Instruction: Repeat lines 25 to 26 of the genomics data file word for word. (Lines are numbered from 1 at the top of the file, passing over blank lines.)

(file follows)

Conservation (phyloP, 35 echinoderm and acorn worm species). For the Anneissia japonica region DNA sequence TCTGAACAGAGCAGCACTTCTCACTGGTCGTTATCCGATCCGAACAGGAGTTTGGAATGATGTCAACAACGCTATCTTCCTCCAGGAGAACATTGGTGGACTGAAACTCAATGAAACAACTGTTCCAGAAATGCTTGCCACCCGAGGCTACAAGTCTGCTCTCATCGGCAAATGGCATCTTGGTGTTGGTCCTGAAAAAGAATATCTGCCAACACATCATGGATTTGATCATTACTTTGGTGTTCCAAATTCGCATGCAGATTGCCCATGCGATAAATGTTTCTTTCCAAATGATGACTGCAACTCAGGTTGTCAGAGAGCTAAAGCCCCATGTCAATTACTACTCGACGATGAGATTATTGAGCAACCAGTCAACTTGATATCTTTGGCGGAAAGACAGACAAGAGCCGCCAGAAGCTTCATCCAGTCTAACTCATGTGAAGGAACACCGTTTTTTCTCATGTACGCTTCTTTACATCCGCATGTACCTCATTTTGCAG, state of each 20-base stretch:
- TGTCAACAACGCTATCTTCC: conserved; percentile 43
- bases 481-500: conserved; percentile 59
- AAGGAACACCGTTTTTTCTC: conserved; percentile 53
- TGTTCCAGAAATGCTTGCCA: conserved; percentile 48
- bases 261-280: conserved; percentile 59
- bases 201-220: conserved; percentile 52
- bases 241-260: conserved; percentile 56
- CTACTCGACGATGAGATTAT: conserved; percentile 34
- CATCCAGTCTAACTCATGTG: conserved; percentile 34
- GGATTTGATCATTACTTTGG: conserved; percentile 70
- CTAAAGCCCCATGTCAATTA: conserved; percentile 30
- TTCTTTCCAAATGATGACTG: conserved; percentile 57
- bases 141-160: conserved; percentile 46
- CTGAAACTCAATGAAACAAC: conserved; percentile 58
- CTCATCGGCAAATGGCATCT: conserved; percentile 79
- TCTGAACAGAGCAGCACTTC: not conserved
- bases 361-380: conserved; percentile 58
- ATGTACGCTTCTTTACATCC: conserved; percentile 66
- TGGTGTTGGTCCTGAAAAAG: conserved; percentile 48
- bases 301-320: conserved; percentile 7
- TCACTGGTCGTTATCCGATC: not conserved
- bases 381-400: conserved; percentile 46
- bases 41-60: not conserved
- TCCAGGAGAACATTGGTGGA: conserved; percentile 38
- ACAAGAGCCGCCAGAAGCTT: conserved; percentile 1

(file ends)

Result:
- TCCAGGAGAACATTGGTGGA: conserved; percentile 38
- ACAAGAGCCGCCAGAAGCTT: conserved; percentile 1